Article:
The African Methodist Episcopal Zion Church professes the historical faith in God,
who by Himself – outpouring, was manifest incarnate in Jesus Christ for our salvation. By God’s grace and the power of His Holy Spirit all believers become the new humanity. The incarnation having reached its completion in Jesus, who is the Christ, is continuing in the Church and is overcoming the calamity of the human predicament. We strive in the hope that the Church will grow from sinful existence through purification to oneness with God. Our Heritage in doctrine and our present theological task demand that we renew our faith and understanding of the love of God, our Father, and the Lordship of His Son, Jesus. We believe that all who have faith in Him will be empowered and invigorated by the Holy Spirit to risk all for the reconciling work and fulfillment of the Kingdom of God.
Zion Methodism grew out of the merciless enslavement of our African forefathers.
They were kidnapped from their native land, chained, shackled, and shipped as beasts in deplorable conditions to a strange and distant land, having no family, no culture and no language. Yet, our fathers and mothers were comforted by the Lord God, through Jesus Christ, in the cotton fields and every place of their humiliation and degradation revealing to them that He would always be with them as He had been with them in the past. When Jesus, upon whom the Spirit of the Lord had descended, was preached at John Street Methodist Church, they united with that fellowship. However, bigotry and oppressively cruel barriers confronted them. The Spirit of the Lord led them in the establishment of Zion Chapel (which later became The Mother Church of Zion Methodism) where the gospel of His redeeming grace could be experienced. Taking with them the doctrines, discipline, and polity of The Methodist Church, they proceeded in the establishment of Zion Methodism. They believed that God had called them out of their bondage and had chosen them to be His people and a channel of His redeeming love for all people. We believe and understand today that, in the Divine Economy, Zion Methodism is to make disciples of all persons throughout the earth, to bring good news to the poor, to proclaim release to the captive, recovery of sight to the blind, to let the oppressed go free and to proclaim the Year of the Lord’s favor. We are to continue this mission until Christ, God’s Son, shall come again.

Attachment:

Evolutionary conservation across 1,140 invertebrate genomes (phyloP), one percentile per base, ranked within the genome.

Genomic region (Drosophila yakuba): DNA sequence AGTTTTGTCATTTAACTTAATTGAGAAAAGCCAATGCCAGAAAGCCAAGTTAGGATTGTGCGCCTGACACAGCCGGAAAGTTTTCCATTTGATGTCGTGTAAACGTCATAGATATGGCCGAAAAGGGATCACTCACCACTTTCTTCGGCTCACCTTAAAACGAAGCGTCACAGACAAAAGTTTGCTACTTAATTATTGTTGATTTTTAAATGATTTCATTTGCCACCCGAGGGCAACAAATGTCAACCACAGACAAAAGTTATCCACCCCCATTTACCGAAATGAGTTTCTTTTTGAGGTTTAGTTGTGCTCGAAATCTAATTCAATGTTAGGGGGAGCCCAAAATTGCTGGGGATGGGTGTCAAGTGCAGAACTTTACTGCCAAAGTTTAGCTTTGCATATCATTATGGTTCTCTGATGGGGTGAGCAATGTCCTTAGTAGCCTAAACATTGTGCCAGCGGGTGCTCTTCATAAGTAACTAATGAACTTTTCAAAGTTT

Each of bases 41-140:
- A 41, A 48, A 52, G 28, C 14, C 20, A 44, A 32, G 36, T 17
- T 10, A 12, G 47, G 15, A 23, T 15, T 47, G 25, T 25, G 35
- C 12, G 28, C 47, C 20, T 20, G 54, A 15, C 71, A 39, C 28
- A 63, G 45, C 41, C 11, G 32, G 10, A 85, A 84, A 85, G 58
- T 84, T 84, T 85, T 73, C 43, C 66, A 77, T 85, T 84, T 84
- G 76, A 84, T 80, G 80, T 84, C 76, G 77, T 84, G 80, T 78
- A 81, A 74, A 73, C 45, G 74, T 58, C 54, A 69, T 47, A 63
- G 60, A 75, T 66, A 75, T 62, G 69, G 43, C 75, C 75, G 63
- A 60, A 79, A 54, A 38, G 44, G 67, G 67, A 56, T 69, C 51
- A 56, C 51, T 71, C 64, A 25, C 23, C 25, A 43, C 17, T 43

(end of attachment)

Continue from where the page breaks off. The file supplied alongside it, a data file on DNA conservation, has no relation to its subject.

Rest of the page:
The mission of The African Methodist Episcopal Zion Church is to increase our love for God and to help meet the needs of humankind by “Loving God with all our heart,
with all our soul, and with our entire mind, and to love our neighbor as ourselves.” Implicit in this statement is the belief that the church should have a positive relationship to humankind horizontally. We also share in the mission of His Son Jesus Christ, in “healing the sick, helping the blind to receive sight, the lame to walk, the leper to be cleansed, the deaf to hear, the dead to be raised, and the poor to have the Good News preached to them.” – Luke 4:18. We actualize this mission by praising God, by being obedient to the demands of the Gospel, by telling the story of God’s gracious acts in creating and redeeming the world, by inviting persons to commit their lives to Jesus Christ, and by serving as ministers of God’s liberating and reconciling grace. Along with its emphasis on ministry and social change here in the United States, the denomination has focused much of its attention and energies on outreach abroad. To date, the AME Zion Church has member churches on all continents except Australia. In West Africa, in particular, the denomination has set up numerous schools and clinics throughout Ghana and Nigeria. The Church also has facilities in Liberia, though some of its main structures have been destroyed by civil war. Overseas missions are a crucial component of the AME Zion Church's outreach, but the denomination believes in charity starting at home. That is why, over the years, several individual churches have implemented programs to help families to find low-income housing, jobs, financial planning assistance, health care and day care services. "Our concern is for the whole person," says Bishop Cecil Bishop, the (retired former) senior bishop of the AME Zion Church. "We have a holistic approach and a holistic gospel. We don't feel that we live in a kind of compartmentalized sense, but that life is a complete whole. So we have to be concerned about all of those amenities of life that help make up wholeness in an individual." The outward person is important, but the primary focus of the AME Zion Church remains spirituality and "sharing the good news of the gospel," says the former senior bishop. As we, the AME Zion Church continues to expand and diversify its ministry, we also are preparing to lead an ever increasing youthful church body into the next century.